Starting a new business can be tricky. For physicians, the issues could be even more intense. According to the National Business Capital and Services, approximately 6.5 million businesses launch yearly, but only a few of them manage to succeed. While this is a scary statistic, it comes down to how the business owners approach success.
Dr. Jonathan Kaplan sees success as being able to operate independently. However, he believes in concrete, understandable facts. Here, he helps physicians who want to learn more about opening a successful private practice.
Work for Someone Else First
Dr. Kaplan believes that unless a physician knows what they want to do and where they want to do it, they should work within a facility as an employed physician first. This employment offers several benefits, since the doctor won’t be responsible for closing up shop if they decide to move elsewhere.
They’ll also be guaranteed a paycheck and do not need to do their own private marketing. However, the downside is that the doctor will be accountable to the institution. After a few years, the learning curve as a doctor will likely start to flatten out. At that point, it’s easier to figure out what they’re good at doing and start setting up their own practice. The contacts from their time within the institution they worked for will be priceless in this early setup phase.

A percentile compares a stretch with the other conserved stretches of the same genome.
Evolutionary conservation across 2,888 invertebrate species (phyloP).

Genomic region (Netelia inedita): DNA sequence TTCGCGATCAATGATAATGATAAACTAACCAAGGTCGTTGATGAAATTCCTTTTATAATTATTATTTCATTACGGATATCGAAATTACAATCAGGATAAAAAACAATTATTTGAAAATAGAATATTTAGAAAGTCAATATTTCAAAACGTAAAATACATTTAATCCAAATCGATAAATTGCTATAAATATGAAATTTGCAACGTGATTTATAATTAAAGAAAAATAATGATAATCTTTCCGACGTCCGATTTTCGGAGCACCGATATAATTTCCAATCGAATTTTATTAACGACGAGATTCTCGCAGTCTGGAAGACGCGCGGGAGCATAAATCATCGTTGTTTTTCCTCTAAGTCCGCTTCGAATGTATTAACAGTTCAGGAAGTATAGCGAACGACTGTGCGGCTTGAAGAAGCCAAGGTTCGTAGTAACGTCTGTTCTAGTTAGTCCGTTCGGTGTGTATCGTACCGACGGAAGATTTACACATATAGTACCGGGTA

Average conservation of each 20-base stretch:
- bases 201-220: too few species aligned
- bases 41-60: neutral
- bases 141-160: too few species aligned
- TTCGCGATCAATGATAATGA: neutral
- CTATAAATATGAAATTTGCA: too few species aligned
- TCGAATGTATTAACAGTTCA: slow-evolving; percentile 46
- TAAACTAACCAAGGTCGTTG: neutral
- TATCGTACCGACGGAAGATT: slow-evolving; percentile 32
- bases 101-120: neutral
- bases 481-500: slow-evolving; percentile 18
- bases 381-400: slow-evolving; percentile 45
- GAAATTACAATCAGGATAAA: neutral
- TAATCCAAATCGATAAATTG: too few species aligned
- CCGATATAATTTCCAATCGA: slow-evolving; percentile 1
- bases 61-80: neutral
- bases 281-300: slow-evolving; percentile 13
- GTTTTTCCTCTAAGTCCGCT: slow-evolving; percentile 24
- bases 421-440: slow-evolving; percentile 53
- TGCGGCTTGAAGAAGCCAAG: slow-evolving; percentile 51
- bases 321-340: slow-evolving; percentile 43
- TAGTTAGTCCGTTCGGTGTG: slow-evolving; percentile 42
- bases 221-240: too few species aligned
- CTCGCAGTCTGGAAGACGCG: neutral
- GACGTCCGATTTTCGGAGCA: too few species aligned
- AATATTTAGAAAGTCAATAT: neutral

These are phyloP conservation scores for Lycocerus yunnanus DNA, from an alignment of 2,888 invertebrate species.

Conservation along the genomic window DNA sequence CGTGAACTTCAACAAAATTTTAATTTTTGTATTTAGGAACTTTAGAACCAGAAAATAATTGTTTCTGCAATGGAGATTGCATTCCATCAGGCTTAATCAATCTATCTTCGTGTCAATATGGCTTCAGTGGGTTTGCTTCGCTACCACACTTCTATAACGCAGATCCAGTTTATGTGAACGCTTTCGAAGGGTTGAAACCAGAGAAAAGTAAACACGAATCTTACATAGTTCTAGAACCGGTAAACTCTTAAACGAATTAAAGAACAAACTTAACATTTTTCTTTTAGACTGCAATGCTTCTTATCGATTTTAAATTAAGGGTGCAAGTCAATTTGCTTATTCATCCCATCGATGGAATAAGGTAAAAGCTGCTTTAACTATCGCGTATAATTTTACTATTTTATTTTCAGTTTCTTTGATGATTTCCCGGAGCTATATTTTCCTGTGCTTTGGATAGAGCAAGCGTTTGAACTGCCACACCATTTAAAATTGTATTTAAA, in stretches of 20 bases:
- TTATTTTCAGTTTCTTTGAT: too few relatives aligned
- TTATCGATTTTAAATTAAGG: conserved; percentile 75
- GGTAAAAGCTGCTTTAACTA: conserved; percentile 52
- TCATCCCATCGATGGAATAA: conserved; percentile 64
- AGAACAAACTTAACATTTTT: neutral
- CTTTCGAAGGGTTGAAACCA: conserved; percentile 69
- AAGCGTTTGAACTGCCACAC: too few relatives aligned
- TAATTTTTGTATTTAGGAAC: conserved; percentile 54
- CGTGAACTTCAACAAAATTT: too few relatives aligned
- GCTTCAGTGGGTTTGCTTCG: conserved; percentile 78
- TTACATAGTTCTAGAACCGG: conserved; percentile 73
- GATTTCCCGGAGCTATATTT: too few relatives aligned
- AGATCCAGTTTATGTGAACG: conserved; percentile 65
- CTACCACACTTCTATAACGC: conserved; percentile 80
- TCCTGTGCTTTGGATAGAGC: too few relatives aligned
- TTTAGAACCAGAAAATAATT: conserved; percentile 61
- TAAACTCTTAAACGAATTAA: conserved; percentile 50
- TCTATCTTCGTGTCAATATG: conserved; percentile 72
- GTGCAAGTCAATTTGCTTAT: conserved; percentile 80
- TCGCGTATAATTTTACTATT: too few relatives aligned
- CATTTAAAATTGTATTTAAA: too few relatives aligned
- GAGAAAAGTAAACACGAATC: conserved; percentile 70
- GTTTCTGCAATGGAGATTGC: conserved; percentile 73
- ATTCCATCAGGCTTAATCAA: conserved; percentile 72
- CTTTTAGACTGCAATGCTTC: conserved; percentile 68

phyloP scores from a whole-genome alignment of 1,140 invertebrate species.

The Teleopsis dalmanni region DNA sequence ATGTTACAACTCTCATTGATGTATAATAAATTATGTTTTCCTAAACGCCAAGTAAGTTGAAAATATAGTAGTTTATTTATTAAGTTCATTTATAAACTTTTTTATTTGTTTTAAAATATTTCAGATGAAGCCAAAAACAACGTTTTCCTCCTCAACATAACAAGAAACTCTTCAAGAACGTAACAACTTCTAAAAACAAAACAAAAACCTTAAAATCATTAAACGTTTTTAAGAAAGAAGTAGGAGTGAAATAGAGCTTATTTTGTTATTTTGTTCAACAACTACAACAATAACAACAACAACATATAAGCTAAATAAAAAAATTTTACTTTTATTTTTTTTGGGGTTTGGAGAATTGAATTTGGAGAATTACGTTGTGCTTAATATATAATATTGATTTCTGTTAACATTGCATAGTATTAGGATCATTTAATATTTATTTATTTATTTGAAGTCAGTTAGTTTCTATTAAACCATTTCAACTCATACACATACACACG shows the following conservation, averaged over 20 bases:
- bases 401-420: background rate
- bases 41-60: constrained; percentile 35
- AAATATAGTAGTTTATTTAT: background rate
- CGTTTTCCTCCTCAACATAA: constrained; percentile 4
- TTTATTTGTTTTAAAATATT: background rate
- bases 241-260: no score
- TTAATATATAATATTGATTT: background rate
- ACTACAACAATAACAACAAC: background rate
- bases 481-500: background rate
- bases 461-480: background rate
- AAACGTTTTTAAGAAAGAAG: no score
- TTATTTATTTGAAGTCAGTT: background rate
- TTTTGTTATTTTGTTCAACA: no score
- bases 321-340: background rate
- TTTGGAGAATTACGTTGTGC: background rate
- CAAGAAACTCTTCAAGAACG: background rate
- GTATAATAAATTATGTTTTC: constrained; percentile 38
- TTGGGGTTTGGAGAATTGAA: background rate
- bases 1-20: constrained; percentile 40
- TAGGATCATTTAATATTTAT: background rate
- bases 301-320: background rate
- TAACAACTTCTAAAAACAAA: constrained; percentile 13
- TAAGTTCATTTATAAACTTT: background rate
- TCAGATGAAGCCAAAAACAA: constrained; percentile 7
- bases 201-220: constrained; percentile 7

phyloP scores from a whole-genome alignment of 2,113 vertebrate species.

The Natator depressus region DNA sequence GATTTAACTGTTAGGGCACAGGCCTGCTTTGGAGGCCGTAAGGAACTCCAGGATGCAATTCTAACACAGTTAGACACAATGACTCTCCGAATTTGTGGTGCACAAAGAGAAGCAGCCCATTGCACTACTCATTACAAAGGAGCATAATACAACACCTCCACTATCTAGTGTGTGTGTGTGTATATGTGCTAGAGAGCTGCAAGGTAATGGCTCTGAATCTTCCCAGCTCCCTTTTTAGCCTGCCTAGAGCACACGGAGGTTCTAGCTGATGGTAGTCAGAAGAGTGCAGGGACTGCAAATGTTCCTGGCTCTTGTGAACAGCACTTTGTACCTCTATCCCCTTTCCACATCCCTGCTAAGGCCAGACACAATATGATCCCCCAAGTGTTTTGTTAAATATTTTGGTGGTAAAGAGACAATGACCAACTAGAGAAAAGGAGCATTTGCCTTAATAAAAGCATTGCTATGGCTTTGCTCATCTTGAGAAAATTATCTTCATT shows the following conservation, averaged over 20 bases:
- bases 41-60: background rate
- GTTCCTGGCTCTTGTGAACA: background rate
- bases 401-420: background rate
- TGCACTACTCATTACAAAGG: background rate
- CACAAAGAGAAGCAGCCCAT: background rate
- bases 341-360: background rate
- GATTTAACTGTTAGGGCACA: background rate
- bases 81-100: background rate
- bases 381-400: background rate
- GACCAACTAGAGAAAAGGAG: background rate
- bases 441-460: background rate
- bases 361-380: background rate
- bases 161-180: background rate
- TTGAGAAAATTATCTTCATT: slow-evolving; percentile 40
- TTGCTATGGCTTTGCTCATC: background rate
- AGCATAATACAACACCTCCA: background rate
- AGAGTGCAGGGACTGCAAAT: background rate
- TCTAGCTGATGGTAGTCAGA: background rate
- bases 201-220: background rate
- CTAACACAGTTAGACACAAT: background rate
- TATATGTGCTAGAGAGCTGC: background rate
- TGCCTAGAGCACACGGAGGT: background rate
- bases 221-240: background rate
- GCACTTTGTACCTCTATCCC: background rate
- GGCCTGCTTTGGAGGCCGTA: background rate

One of the things Dr. Jonathan Kaplan is noteworthy for bringing to the industry is a software known as BuildMyBod Health. The software suite takes customer satisfaction and cranks it up, making it more likely to retain customers and land new leads. He’s also been very active on his own social media. In an industry where visible results are the most impressive ones, Instagram has served him well. He advises new physicians to consider social media as a method of reaching out to consumers and getting to know them. That personal connection can count for a lot in the long run.
Branch Out to Other Things
Once someone is settled into their practice and their automation is up and running, they will find they have a bit of time for themselves. It would help if they used this time to challenge themselves and expand their intellectual horizons. Dr. Kaplan suggests doing things that push one to do more as a professional or learn something completely different. These practices allow for a reduction in stress and lower the incidence of physician burnout. For most doctors, trying to avoid this issue ends up leading to it instead. The only way to do so is to avoid excessive stress.
Dr. Jonathan Kaplan realized early on that, as an entrepreneurial thinker, working for an institution stifled him immensely. This concern is substantial for other physicians considering throwing their hats into the ring as business owners. He states that physicians who want to open their own practices should look at fields that allow for more autonomy. It’s only by exploring one’s own skills can a doctor genuinely hope to make a meaningful difference in the world.